Last year's draft class was historic.
Not only did the Ravens strike big with picks that made an immediate impact, including with C.J. Mosley and Timmy Jernigan, but the entire league found difference makers.
How will the 2015 class compare?
Scouts, coaches and draft analysts have spent the last week in Indianapolis interviewing and analyzing more than 300 of the top college prospects in the country. The week at the NFL's National Scouting Combine augments the year of film study on the prospects, giving teams a clearer picture of what their draft boards will look like in April.
After seeing the 2015 class up close, the Ravens have a good feel for what the group has to offer.
"The numbers indicate that this is going to be a good draft," Ravens Assistant General Manager Eric DeCosta said. "We're optimistic it's going to be good. We think it's a fertile draft. It just depends on how guys perform here and over the next couple of months."
Living up to last year's draft will be a difficult task, as the 2014 class was largely considered one of the best in recent memory. That class had more underclassmen than any previous year, and the rookie class made an immediate impact across the league.
Last year's draft was historically deep at wide receiver – 12 receivers were selected in the first two rounds – and matching that kind of success will be tough.
"I think it's stacking up favorably," Steelers General Manager Kevin Colbert said. "Last year's wide receiver class was unique. It was unique in terms of numbers and in terms of impact players. You really felt that at this time of the year last year.
"I think this group is coming together. Again, I am not sure it will have quite the impact of last year's class but in all honesty not many will going forward, because that was a special group of players."
Team executives and draft pundits have repeatedly discussed the quality of the receiver groups the last few years, as college offenses have shifted to pass-heavy attacks that make wideouts more equipped to make the leap to the NFL.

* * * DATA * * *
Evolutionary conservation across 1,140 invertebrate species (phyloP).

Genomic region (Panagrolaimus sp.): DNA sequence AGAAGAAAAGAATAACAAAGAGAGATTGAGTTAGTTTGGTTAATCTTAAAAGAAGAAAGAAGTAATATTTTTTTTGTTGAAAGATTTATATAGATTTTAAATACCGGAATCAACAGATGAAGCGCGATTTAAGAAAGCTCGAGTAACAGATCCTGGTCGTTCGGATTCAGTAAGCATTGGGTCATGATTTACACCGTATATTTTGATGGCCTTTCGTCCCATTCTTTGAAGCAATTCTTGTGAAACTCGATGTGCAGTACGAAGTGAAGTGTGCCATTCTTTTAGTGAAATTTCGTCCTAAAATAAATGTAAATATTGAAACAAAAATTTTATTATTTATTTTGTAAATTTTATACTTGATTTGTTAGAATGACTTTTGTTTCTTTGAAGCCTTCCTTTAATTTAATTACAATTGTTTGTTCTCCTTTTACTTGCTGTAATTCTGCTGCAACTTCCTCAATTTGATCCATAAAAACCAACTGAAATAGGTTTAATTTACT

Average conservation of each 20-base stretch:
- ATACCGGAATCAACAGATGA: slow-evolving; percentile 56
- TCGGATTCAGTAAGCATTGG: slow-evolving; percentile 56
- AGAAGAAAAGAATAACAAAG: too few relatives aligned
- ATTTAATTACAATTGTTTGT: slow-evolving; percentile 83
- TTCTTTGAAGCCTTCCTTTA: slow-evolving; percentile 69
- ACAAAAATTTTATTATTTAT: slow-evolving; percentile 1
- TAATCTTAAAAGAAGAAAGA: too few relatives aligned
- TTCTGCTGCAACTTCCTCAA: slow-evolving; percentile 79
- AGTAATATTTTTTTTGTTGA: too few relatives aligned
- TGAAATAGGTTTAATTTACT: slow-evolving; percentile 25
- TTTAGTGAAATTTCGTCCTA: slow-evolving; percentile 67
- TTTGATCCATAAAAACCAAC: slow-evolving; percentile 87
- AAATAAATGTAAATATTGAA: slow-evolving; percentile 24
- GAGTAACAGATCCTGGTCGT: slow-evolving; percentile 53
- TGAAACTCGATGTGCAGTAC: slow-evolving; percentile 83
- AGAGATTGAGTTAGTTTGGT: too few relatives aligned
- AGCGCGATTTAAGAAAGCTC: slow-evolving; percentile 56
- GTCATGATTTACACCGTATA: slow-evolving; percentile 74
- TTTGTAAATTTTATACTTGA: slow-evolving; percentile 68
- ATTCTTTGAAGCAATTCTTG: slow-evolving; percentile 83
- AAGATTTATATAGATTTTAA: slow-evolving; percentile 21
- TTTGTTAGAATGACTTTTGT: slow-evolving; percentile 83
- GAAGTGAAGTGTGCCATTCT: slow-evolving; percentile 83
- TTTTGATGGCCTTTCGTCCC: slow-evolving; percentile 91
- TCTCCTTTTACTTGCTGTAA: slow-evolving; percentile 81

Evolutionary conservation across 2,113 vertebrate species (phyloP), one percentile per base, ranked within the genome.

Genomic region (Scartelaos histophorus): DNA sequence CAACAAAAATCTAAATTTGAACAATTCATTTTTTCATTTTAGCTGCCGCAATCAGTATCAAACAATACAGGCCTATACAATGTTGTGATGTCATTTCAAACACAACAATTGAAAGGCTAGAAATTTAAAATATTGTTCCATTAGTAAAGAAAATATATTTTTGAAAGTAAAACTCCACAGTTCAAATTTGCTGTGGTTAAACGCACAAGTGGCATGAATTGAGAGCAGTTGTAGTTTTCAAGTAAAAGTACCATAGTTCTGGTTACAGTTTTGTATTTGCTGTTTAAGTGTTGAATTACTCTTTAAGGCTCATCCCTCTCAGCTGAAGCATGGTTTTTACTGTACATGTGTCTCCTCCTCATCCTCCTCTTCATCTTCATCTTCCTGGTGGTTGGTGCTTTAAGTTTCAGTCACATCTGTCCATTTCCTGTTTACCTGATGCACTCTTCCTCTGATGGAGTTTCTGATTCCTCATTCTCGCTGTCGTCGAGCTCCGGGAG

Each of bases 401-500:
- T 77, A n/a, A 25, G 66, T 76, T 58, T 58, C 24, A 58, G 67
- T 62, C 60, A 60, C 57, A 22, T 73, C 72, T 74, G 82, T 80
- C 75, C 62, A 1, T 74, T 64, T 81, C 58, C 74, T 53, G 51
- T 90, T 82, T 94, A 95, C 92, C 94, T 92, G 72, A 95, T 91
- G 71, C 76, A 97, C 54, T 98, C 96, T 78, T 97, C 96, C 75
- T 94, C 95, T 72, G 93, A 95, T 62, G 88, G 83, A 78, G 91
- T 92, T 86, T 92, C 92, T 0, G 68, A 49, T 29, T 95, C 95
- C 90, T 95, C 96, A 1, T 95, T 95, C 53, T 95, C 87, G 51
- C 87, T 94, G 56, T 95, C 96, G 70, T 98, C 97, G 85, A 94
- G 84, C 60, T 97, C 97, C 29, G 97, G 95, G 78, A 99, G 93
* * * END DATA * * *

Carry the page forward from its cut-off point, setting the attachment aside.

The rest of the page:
"It's a function of the college game," Carolina General Manager Dave Gettleman said. "And it's pretty darn deep, the wide receiver group. All shapes and sizes, whatever you're looking for you should be able to find and you're going to get value."
In addition to the strength at wide receiver, this class is considered strong at running back, offensive tackle and defensive line. The weaker areas of the class are tight end and safety.
"The tackle group is deep. And what's nice about the tackle group is it appears right now that there's depth throughout," Gettleman said. "The running backs, it's a quality group. Like the tackles and wide receivers, depth throughout. And there's a real interesting crop of defensive linemen."
The combine marks the unofficial beginning of the lengthy pre-draft coverage that will dominate the NFL storylines over the next two months. In an era of around-the-clock NFL news, there is an appetite for instant analysis and projections.
NFL executives often say that it truly takes about three years to determine the true quality of a class, and Green Bay's long-time General Manager Ted Thompson summed up his thoughts by laughing off any declarations this far in advance.
"I think it's way too early to tell," he said.